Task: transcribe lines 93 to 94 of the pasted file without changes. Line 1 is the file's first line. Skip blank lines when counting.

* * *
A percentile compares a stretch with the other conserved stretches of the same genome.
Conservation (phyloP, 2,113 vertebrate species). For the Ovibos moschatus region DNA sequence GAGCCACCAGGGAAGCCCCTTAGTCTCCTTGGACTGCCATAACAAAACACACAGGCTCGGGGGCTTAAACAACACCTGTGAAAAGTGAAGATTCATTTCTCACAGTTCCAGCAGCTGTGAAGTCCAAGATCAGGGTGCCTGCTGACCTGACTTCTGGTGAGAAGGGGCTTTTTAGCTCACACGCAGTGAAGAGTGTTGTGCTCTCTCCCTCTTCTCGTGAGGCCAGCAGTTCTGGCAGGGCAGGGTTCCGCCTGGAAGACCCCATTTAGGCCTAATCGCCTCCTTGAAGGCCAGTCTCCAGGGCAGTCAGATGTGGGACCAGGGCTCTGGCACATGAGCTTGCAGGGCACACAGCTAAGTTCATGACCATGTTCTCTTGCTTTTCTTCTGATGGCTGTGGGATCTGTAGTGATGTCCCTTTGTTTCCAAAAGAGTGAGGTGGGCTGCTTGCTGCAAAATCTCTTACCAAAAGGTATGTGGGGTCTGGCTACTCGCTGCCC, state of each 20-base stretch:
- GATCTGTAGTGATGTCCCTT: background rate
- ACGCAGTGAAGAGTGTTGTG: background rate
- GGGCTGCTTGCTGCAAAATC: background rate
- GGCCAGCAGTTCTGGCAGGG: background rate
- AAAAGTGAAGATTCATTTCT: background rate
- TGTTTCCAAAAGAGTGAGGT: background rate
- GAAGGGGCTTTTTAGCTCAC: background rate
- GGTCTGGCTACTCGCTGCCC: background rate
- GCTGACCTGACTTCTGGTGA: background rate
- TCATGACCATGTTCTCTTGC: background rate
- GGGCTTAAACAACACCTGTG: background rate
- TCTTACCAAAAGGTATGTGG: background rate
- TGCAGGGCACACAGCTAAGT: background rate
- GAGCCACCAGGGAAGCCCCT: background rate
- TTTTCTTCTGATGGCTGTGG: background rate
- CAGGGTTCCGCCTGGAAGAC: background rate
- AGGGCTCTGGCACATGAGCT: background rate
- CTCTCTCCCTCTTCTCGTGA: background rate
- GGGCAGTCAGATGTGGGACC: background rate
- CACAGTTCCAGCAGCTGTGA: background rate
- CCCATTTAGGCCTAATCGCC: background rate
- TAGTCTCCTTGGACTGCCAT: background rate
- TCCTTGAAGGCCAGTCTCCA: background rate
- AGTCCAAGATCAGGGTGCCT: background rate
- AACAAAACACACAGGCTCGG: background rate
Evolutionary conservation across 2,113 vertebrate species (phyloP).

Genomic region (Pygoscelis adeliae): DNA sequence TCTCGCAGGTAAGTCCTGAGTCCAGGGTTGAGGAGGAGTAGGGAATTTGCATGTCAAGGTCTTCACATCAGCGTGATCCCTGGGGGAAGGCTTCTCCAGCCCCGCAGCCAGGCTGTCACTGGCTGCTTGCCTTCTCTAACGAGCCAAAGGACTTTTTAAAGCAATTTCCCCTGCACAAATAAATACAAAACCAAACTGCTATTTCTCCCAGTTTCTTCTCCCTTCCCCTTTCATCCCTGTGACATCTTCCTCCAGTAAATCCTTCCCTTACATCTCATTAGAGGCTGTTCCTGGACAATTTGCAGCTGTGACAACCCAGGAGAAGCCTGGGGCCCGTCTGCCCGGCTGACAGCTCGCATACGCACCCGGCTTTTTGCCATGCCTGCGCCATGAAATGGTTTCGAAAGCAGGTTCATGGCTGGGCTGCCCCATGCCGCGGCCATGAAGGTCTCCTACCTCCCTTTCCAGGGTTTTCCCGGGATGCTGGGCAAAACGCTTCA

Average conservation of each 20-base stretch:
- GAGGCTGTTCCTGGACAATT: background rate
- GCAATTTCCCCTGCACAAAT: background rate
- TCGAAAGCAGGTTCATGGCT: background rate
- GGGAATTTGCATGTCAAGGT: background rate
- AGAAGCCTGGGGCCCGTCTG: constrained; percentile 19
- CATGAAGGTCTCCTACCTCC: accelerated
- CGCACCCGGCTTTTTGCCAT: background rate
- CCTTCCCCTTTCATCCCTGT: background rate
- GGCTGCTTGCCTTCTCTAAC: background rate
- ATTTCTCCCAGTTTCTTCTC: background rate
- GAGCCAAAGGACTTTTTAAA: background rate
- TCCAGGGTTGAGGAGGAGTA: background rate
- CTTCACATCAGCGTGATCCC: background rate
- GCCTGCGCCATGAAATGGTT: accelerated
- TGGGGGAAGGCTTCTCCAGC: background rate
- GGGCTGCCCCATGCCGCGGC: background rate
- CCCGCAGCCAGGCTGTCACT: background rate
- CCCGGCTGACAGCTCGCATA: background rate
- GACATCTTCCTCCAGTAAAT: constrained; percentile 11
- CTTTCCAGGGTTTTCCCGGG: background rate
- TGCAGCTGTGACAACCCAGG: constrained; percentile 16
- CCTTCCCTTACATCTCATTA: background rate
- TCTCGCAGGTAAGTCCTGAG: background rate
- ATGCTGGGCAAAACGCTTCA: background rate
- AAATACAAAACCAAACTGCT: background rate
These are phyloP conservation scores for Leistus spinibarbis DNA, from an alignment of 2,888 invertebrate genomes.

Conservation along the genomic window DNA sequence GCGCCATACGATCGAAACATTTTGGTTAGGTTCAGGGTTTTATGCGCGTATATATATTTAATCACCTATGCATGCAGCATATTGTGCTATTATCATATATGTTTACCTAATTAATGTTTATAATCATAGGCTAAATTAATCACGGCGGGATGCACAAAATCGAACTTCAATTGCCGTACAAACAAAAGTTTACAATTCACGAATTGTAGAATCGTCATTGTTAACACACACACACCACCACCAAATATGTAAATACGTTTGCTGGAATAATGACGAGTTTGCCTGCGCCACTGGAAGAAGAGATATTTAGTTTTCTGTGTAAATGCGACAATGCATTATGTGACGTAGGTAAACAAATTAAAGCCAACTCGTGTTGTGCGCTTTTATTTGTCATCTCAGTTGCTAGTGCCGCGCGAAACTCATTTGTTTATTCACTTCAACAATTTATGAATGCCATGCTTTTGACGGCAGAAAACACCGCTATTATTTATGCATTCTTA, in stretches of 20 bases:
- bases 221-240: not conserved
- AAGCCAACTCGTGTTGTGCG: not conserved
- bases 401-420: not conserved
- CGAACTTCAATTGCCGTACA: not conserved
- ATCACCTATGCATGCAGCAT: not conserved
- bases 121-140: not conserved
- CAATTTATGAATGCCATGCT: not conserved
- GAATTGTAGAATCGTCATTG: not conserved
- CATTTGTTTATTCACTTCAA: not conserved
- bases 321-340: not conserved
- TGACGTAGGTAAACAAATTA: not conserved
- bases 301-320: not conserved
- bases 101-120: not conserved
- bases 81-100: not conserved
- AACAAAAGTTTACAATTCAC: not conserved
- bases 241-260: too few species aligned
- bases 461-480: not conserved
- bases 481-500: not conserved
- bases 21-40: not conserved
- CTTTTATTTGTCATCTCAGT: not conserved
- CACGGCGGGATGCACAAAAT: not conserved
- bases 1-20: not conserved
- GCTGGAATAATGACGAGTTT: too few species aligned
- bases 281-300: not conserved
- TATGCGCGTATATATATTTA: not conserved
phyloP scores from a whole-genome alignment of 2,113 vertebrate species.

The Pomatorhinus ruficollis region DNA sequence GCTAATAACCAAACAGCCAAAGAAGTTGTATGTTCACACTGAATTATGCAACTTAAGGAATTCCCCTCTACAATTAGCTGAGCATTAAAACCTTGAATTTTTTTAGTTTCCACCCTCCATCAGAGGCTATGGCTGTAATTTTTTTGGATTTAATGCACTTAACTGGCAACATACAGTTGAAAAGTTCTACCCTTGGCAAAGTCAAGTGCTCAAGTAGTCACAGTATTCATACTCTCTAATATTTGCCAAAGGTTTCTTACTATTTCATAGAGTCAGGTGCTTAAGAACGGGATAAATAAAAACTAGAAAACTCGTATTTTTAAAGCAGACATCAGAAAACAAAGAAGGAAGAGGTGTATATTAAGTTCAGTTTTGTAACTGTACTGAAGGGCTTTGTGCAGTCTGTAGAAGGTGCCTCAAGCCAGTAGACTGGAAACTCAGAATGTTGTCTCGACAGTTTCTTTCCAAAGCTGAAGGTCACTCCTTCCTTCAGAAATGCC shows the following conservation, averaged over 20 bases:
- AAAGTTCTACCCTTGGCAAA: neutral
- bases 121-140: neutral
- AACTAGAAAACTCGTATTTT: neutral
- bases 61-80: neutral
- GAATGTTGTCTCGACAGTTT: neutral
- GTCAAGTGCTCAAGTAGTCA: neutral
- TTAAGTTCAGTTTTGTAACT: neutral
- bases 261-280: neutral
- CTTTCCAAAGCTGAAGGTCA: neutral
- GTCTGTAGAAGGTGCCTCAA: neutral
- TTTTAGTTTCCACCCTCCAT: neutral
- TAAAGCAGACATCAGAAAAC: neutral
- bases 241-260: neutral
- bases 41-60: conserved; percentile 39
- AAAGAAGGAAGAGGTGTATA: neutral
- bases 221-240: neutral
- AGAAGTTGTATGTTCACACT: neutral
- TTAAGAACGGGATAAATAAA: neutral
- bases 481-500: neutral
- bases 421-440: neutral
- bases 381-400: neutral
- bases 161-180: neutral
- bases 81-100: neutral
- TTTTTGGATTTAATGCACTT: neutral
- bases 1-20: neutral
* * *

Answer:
- CTTTCCAAAGCTGAAGGTCA: neutral
- GTCTGTAGAAGGTGCCTCAA: neutral